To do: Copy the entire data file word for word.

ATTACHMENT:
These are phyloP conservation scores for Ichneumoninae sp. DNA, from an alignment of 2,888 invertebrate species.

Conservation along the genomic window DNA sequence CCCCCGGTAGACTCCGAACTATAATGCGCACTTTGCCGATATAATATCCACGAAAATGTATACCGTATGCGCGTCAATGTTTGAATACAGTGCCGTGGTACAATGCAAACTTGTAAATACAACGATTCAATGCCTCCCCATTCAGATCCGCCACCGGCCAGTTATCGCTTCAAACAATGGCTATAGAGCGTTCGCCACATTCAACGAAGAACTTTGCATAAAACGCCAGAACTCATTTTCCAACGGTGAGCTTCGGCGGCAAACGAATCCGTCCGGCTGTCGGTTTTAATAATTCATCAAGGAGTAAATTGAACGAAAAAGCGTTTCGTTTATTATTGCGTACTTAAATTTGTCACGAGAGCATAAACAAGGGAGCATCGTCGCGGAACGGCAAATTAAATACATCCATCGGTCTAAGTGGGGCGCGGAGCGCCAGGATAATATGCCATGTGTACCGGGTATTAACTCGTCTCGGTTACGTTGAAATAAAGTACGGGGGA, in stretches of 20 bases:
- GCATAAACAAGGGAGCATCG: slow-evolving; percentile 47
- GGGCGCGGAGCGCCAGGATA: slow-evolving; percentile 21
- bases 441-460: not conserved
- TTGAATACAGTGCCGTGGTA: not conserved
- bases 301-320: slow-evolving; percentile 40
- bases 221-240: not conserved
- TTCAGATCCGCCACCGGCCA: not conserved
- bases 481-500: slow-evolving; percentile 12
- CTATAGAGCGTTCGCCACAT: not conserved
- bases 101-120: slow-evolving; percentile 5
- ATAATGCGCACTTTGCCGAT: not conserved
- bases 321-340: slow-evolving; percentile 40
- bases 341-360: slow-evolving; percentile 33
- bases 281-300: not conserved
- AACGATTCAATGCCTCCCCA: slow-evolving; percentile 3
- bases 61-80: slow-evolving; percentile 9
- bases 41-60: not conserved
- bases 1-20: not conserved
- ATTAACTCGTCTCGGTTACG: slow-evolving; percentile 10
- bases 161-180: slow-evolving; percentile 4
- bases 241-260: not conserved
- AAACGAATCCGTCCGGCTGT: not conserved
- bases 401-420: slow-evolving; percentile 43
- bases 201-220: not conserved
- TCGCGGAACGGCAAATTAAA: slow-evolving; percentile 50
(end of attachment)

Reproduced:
These are phyloP conservation scores for Ichneumoninae sp. DNA, from an alignment of 2,888 invertebrate species.

Conservation along the genomic window DNA sequence CCCCCGGTAGACTCCGAACTATAATGCGCACTTTGCCGATATAATATCCACGAAAATGTATACCGTATGCGCGTCAATGTTTGAATACAGTGCCGTGGTACAATGCAAACTTGTAAATACAACGATTCAATGCCTCCCCATTCAGATCCGCCACCGGCCAGTTATCGCTTCAAACAATGGCTATAGAGCGTTCGCCACATTCAACGAAGAACTTTGCATAAAACGCCAGAACTCATTTTCCAACGGTGAGCTTCGGCGGCAAACGAATCCGTCCGGCTGTCGGTTTTAATAATTCATCAAGGAGTAAATTGAACGAAAAAGCGTTTCGTTTATTATTGCGTACTTAAATTTGTCACGAGAGCATAAACAAGGGAGCATCGTCGCGGAACGGCAAATTAAATACATCCATCGGTCTAAGTGGGGCGCGGAGCGCCAGGATAATATGCCATGTGTACCGGGTATTAACTCGTCTCGGTTACGTTGAAATAAAGTACGGGGGA, in stretches of 20 bases:
- GCATAAACAAGGGAGCATCG: slow-evolving; percentile 47
- GGGCGCGGAGCGCCAGGATA: slow-evolving; percentile 21
- bases 441-460: not conserved
- TTGAATACAGTGCCGTGGTA: not conserved
- bases 301-320: slow-evolving; percentile 40
- bases 221-240: not conserved
- TTCAGATCCGCCACCGGCCA: not conserved
- bases 481-500: slow-evolving; percentile 12
- CTATAGAGCGTTCGCCACAT: not conserved
- bases 101-120: slow-evolving; percentile 5
- ATAATGCGCACTTTGCCGAT: not conserved
- bases 321-340: slow-evolving; percentile 40
- bases 341-360: slow-evolving; percentile 33
- bases 281-300: not conserved
- AACGATTCAATGCCTCCCCA: slow-evolving; percentile 3
- bases 61-80: slow-evolving; percentile 9
- bases 41-60: not conserved
- bases 1-20: not conserved
- ATTAACTCGTCTCGGTTACG: slow-evolving; percentile 10
- bases 161-180: slow-evolving; percentile 4
- bases 241-260: not conserved
- AAACGAATCCGTCCGGCTGT: not conserved
- bases 401-420: slow-evolving; percentile 43
- bases 201-220: not conserved
- TCGCGGAACGGCAAATTAAA: slow-evolving; percentile 50